“…we know that for those who love God all things work together for good, for those who are called according to his purpose.” Romans 8:28

Romans 8:28 is life-shaping for us if we’re intentional about it. If we believe and act on it. I was finishing a retreat over my first anniversary following my loss. My son, Paul, sent me a link to a message by his pastor, J.D. Greear, on this passage. I listened. J.D. Greear stated, “The good that he is working all things toward is not so much about giving you better circumstances as it is making you a better you—a you who is more like Jesus.”

Romans 8:28 is especially poignant in the context of Romans 8:29. Everything works together whether good or difficult to conform me to his image. It’s not about getting good out of bad. It’s about becoming like Christ.

Read those last two sentences again.

“When you’re in the midst of some kind of pain or boredom, instead of asking God to get you out of the trouble, you should also be asking God what you should get out of the trouble.” J.D. Greear

When my micro-story is marked by sad loss, I can lift my eyes in gospel confidence and remember the macro-story, the grand narrative. The eternal story of redemption is on track. He is on his throne, and as a child of God, my eternity is secure. Kim’s eternity is secure—faith turned to sight. My micro-story is temporally tragic, but my macro-story is still eternally beautiful. I am able to choose to grow and mature in my micro-story. In faith, I know that eternal redemption trumps temporal loss regardless of how tragic, sad, horrible, or painful.

In significant periods of mourning, I have been encouraged by the music of Steven Curtis Chapman. This excerpt speaks to the life-shaping truths found in Romans 8:28:

“We know the world got broke when it took the fall; And here we are living in the middle of it all longing, waiting for the day when everything’s restored. But the best of the beauty that we get to see while we’re living down here in this yet-to-be is to watch God take the most broken things and to hear Him say, ‘When I get through, you’re gonna be amazed!’ ‘Cause I’m gonna turn it into something different. I’m gonna turn it into something good.” Steven Curtis Chapman, “Something Beautiful”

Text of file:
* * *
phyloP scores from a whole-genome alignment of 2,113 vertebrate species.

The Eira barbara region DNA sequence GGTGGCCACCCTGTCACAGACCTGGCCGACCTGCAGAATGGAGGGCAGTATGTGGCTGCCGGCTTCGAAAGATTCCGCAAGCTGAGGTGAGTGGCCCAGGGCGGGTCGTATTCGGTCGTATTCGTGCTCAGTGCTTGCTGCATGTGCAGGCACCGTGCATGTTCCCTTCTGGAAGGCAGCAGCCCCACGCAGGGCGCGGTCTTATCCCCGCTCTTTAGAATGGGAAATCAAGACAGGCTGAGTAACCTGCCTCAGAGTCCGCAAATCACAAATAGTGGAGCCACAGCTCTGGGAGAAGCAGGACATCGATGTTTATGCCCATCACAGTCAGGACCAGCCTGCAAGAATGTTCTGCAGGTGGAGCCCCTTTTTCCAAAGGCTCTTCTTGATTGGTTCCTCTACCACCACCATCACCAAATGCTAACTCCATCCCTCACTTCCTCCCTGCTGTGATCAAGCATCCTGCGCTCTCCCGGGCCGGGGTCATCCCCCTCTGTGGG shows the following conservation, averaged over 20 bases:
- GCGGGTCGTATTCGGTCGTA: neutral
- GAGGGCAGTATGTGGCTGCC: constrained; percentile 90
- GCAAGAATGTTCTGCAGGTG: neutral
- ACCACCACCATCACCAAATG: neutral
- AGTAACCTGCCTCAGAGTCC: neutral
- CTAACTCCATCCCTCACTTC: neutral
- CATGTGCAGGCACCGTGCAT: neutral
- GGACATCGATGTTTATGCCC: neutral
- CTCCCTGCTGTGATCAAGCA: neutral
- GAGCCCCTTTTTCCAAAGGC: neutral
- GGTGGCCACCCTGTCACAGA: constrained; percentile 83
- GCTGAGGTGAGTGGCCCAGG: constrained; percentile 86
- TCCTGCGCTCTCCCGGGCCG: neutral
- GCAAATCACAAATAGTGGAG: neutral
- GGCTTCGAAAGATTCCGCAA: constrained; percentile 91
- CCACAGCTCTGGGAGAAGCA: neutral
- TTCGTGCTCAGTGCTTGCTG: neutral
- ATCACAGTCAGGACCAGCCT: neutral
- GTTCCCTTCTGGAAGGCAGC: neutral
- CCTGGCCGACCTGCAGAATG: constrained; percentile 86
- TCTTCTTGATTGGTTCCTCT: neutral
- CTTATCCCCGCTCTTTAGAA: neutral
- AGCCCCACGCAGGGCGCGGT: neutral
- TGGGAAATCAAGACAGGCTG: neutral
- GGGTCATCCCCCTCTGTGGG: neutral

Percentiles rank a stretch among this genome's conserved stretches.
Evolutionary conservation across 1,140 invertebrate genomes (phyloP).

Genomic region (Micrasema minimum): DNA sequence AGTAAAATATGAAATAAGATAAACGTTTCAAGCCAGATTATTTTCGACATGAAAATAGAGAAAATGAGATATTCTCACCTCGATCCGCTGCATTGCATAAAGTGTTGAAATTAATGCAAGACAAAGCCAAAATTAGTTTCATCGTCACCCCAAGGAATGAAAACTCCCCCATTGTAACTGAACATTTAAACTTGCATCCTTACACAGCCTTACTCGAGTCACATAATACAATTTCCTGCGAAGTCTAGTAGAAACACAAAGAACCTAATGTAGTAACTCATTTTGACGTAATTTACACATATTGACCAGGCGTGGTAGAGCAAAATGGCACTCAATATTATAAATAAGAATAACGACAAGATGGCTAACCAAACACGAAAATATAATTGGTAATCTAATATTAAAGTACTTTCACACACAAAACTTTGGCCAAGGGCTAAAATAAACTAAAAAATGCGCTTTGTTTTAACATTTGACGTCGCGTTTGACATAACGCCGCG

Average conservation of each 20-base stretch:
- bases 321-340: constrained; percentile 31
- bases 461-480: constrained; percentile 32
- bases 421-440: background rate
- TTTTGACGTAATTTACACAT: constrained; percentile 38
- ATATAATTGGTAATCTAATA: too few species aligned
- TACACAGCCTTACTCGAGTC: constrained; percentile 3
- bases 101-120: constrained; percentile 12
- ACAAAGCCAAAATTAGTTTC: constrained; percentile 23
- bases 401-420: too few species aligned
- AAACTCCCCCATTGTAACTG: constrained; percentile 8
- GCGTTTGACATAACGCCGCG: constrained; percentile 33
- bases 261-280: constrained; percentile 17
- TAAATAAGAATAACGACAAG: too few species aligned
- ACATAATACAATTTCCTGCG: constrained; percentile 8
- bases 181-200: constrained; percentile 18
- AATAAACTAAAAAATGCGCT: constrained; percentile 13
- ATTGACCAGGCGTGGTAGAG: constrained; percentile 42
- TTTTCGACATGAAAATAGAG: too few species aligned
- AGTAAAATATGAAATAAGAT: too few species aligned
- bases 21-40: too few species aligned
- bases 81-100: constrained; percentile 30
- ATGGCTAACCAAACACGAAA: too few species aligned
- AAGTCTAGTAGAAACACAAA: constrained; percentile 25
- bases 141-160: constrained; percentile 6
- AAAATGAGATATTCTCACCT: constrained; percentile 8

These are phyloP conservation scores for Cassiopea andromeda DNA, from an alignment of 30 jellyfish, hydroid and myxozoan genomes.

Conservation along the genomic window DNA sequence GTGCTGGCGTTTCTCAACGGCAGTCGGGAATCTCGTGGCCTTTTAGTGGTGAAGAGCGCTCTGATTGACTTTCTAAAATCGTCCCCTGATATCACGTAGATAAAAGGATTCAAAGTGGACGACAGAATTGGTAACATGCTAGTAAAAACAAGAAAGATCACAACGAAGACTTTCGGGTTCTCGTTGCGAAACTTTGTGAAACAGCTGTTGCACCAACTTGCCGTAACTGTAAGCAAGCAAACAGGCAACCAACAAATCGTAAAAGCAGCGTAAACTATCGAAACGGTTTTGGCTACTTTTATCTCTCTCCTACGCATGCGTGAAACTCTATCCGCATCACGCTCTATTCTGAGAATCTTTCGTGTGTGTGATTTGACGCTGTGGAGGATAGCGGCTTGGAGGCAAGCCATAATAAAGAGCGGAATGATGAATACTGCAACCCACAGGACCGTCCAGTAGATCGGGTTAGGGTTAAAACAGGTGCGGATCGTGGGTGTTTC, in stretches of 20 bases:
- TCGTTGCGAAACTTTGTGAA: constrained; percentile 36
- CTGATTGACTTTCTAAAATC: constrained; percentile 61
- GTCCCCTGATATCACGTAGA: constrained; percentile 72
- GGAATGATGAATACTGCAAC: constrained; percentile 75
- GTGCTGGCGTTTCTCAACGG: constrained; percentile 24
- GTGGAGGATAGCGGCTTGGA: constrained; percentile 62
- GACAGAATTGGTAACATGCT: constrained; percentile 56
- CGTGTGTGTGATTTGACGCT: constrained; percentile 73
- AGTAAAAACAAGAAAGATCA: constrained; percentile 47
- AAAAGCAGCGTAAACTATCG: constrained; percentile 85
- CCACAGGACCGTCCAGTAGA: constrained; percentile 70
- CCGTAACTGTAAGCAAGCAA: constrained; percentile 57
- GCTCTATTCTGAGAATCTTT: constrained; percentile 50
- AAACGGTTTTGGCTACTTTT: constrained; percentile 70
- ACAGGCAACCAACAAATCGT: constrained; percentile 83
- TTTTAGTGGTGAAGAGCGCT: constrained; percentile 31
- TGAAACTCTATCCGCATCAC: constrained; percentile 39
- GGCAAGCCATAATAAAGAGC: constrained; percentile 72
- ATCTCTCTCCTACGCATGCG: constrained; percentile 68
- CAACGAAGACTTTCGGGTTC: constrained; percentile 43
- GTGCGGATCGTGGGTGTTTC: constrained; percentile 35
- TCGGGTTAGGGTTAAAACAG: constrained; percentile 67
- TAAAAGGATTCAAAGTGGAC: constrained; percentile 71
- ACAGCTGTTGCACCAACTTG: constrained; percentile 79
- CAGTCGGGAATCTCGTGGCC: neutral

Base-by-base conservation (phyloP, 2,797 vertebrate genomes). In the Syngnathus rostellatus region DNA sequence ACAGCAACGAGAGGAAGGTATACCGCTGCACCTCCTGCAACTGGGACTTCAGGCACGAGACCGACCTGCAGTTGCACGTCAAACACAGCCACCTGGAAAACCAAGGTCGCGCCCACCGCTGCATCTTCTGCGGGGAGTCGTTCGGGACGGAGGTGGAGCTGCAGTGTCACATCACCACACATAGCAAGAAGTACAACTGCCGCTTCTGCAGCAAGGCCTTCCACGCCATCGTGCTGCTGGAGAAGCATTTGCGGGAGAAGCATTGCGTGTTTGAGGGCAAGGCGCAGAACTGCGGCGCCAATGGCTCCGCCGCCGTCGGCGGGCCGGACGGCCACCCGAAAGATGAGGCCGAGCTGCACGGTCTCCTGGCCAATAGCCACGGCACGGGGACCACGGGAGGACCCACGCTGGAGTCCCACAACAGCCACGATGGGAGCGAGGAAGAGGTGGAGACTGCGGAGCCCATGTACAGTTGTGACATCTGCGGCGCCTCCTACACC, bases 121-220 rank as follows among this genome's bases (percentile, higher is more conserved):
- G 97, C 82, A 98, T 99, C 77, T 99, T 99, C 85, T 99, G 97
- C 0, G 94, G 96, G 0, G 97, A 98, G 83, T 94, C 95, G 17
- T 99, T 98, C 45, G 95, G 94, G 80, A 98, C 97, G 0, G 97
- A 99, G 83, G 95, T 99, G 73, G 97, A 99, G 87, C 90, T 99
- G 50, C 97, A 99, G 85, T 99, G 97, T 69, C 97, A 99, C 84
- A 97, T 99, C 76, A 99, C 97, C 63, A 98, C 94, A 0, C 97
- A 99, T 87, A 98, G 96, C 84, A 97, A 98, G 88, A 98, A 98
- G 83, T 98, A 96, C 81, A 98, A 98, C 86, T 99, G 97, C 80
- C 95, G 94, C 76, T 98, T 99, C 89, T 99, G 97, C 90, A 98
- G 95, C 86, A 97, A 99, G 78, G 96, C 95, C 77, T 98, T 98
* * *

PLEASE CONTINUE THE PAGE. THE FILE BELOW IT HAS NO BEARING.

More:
Be extremely careful at this point. We need to put this whole “good-out-of-bad” discussion into context. I want God to work everything out for good, as he promises. But I have to be careful that I don’t define what “good” means from a self-centered perspective. That’s easier said than done in the throes of grief.

What is the central question I have to wrestle with in light of the loss of the love of my life? Here it is: Is Jesus enough? Is his gospel enough? Or am I looking for something in addition to him? Am I looking for a reversal, an earthly restoration of things before my loss? Or am I looking for him?

“Give us this day our daily bread…” Matthew 6:11

Am I looking to him as my provider of my daily bread? Daily bread takes on many forms. Of course, we look to his hands for provision. But what if he is our provision? What if he gives us himself? What if the Bread of Life is my daily bread? Again, this question looms large for me—Is he enough?

Is he my daily good news?

“…I would remind you, brothers, of the gospel I preached to you, which you received, in which you stand, and by which you are being saved, if you hold fast to the word I preached to you—unless you believed in vain.” 1 Corinthians‬ ‭15:1-2

I have learned you must preach the gospel, especially to yourself. Remind yourself of his deeds he has done. Rehearse his life. Hold fast to him in his death. Come to grips with his burial. Celebrate his resurrection. Ponder his wondrous works. Meditate on his mighty deeds. Stand firm on the truth of the gospel. Fully take in—and digest—the Bread of Life; his very presence in and with you.

Preach this gospel—the refreshing daily good news—to yourself. Life-giving.

“I will remember the deeds of the Lord; yes, I will remember your wonders of old. I will ponder all your work and meditate on your mighty deeds. Your way, O God, is holy. What god is great like our God? You are the God who works wonders; you have made known your might among the peoples.” Psalms 77:11-14

“Thy Cross is lifted o’er us—We journey in its light…” Ernest W. Shurtleff, “Lead On, O King Eternal”

4 Comments

  1. Penny Thompson

    This reminds me of my cancer struggle and people saying – I know it will be ok. What did they mean by ok? They didn’t know then that I would survive but I knew that either way, God’s purposes would be accomplished and that would be ok.

    • D. Ray Davis

      Penny–Amen! I’m sure you were shaped to be more like Christ through that cancer journey.

    • D. Ray Davis

      Thank you, Annette. And you, too…appreciate people like you to travel these journeys. Being spurred on to love and good works by fellow travelers.

Leave a Reply

Your email address will not be published.